To avert a meltdown of the Fed, President Roosevelt declared a banking holiday and closed the banks by Executive Order. Congress soon followed suit and declared that Fed notes were no longer redeemable in gold. Fed fractional money became Fed fiat money with the acts of a compliant and complicit president and Congress. Why would elected politicians who presumably want to get re-elected violate the will of the people and the Constitution, in favor of a private central bank?

The Mandrake Mechanism

It's easy to say fiat money is made out of thin air or paper and ink, but there is more to it than that. If it were that easy, more people besides the Montana Freemen would be doing it. The magic of fiat money is something bankers, presidents and congressmen would do anything for.

Griffin, in The Creature from Jekyll Island, explains this magic and calls it the “Mandrake Mechanism” after the 1940s comic strip character “Mandrake the Magician.” Mandrake's specialty was making things out of nothing and making them disappear back into the same void. First, the principles behind the Mandrake Mechanism:

“In truth, money is not created until the instant it is borrowed, It is the act of borrowing which causes it to spring into existence. And, incidentally, it is the act of paying off the debt that causes it to vanish....In spite of the technical jargon and seemingly complicated procedures, the actual mechanism by which the Federal Reserve creates money is quite simple. They do it exactly the same way the goldsmiths of old did except, of course, the goldsmiths were limited by the need to hold some precious metal in reserve, whereas, the Fed has no such restriction.

“It is difficult for Americans to come to grips with the fact that their total money supply is backed by nothing but debt, and it is even more mind boggling to visualize that, if everyone paid back all that was borrowed, there would be no money left in existence.”

Federal Reserve Governor Marriner Eccles testified before the House Committee on Banking and Currency, September 30, 1941. Congressman Wright Patman asked Eccles how the fed got the money to purchase two billion dollars worth of government bonds in 1933. Eccles answered, “We created it.” Patman asked, “Out of what?” Eccles replied, “Out of the right to issue credit money.” Patman queried, “And there is nothing behind it, is there, except our government's credit?” Eccles responded, “That is what our money system is. If there were no debts in our money system, there wouldn't be any money.”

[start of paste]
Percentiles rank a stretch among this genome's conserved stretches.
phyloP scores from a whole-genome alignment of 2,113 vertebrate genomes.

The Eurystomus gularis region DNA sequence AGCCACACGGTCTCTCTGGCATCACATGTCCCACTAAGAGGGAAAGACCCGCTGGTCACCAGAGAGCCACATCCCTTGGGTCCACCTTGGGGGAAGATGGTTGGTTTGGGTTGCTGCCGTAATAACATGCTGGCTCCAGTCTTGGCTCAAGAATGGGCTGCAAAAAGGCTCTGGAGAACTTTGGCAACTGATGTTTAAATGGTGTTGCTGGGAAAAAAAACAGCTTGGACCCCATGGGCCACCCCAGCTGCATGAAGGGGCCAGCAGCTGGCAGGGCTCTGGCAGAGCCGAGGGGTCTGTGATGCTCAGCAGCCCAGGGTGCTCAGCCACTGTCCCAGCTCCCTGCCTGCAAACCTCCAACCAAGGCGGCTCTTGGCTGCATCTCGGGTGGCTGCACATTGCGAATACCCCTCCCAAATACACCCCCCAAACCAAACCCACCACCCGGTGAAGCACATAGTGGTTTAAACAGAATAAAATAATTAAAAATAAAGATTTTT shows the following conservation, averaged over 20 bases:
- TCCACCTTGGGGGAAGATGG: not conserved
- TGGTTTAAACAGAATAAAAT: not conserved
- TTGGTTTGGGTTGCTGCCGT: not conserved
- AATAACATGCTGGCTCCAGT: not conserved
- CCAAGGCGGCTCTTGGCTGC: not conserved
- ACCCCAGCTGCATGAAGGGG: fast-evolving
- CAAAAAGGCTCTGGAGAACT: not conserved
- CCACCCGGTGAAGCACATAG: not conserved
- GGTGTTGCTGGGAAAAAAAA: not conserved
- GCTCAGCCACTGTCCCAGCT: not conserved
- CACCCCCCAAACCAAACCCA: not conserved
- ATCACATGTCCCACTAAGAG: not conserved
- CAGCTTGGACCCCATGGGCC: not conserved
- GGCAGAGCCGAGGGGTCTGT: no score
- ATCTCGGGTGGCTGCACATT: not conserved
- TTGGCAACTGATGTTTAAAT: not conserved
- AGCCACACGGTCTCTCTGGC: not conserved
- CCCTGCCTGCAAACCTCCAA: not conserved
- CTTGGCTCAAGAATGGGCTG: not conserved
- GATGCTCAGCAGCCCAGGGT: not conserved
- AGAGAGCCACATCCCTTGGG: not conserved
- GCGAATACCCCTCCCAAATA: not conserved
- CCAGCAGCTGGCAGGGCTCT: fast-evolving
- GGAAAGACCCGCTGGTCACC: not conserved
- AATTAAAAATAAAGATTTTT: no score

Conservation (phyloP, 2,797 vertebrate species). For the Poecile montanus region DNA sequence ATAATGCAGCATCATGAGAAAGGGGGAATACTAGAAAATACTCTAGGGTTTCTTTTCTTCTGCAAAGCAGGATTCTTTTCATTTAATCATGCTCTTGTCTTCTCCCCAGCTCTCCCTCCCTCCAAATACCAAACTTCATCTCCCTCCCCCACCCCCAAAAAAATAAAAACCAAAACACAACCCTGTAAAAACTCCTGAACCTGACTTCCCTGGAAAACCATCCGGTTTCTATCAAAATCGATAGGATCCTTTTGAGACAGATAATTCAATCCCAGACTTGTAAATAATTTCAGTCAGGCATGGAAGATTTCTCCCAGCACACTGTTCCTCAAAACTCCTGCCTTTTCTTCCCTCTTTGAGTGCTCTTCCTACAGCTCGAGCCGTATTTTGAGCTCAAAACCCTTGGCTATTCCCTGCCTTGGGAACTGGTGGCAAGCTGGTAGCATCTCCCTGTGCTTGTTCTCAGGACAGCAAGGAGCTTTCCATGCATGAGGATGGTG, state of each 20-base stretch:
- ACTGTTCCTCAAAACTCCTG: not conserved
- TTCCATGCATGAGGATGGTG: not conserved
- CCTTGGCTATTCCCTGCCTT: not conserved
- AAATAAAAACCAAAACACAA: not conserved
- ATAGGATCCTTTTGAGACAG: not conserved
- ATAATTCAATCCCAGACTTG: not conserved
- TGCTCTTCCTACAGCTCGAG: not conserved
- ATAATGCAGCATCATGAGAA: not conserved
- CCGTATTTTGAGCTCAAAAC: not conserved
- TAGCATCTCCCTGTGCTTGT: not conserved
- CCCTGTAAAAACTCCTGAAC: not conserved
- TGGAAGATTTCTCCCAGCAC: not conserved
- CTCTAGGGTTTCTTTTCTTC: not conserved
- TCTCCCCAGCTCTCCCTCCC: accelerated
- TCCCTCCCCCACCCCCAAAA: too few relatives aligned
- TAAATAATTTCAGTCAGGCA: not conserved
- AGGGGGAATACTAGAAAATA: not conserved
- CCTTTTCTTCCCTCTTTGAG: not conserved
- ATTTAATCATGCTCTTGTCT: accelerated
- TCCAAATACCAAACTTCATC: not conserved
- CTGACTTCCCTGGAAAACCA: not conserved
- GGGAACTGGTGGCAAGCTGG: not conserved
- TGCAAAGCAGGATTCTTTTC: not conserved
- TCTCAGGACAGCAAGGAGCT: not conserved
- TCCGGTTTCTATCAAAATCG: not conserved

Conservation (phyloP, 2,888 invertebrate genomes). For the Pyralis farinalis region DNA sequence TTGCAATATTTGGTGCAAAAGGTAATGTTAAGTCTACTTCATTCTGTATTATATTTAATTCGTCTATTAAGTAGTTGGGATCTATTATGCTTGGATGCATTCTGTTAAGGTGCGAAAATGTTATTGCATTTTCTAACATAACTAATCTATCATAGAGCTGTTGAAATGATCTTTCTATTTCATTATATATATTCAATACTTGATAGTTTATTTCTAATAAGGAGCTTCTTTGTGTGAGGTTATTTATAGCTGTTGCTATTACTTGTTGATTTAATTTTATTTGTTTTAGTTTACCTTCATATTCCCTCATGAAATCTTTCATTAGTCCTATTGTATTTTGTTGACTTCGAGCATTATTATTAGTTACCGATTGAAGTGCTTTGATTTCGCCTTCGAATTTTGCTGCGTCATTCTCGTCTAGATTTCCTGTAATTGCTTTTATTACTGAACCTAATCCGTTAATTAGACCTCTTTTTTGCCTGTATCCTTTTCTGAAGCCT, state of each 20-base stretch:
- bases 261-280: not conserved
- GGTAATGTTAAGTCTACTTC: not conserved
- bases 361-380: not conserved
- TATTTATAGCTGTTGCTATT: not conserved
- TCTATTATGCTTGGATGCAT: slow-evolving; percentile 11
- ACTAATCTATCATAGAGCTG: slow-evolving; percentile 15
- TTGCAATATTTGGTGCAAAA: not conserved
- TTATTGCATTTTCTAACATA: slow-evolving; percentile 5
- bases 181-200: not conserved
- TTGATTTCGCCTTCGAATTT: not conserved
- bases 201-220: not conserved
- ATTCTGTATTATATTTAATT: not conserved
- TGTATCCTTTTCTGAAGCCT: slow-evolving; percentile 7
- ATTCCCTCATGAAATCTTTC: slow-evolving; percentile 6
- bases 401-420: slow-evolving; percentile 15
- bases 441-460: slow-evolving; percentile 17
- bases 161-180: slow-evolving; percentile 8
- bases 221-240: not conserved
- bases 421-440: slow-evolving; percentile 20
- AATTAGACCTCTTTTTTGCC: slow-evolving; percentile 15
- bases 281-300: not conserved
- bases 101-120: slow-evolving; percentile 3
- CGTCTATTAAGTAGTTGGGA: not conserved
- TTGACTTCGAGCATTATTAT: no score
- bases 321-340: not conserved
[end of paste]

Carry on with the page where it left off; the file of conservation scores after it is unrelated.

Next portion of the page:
Griffin explains the immorality of the Mandrake Mechanism:“When banks place credits into your account, they are merely pretending to lend you money. In reality, they have nothing to lend. Even the money that non-indebted depositors have placed with them was originally created out of nothing in response to someone else's loan. So what entitles the banks to collect rent on nothing? It is immaterial that men everywhere are forced by law to accept these nothing certificates in exchange for real goods and services. We are talking here not about what is legal, but what is moral.”

He continues, “And what did the banks do to earn this perpetually flowing river of wealth? Did they lend out their own capital through the investment of stockholders? Did they lend out the hard-earned savings of their depositors? No. Neither of these were their major source of income. They simply waved their magic wand called fiat money.

“...The bottom line is that Congress and the banking cartel have entered into a partnership in which the cartel has the privilege of collecting interest on money which it creates out of nothing, a perpetual override on every American dollar that exists in the world. Congress, on the other hand, has access to unlimited funding without having to tell the voters their taxes are being raised through the process of inflation. If you understand this paragraph, you understand the Federal Reserve System.”

So what actually happens to operate the Mandrake Mechanism? First, the government adds ink to a piece of paper called a Treasury Bond or note, which is a promise to pay a certain sum with interest at a certain date. The bond is then given to the Fed where it is classified as a securities “asset.” It is considered an asset because it is assumed the government will pay it back with money from future taxation. This “asset” can be used to offset a “liability, ” so the Fed creates a liability by adding ink to another piece of paper called a Federal Reserve Check, which it exchanges with the government in exchange for the “asset.”

At this point Griffin states, “There is no money in any account to cover this check. Anyone else doing this would be sent to prison. It is legal for the Fed, however, because Congress wants the money, and this is the easiest way to get it.This way, the process is mysteriously wrapped up in the banking system. The end result, however, is the same as turning on government printing presses and simply manufacturing fiat money to pay government expenses. Yet, in accounting terms, the books are said to be 'balanced' because the 'liability' of the check is 'offset' by the 'asset' of the bond.”

The Fed check is then endorsed and “deposited” in a Federal Reserve bank where it becomes a government deposit. It can then be used to pay government expenses by issuing government checks. This begins the first wave of the creation of fiat money. The government checks are either deposited or cashed, adding to the M-1 money supply as an account balance or circulating currency. The deposited government checks become commercial bank deposits, which Griffin describes: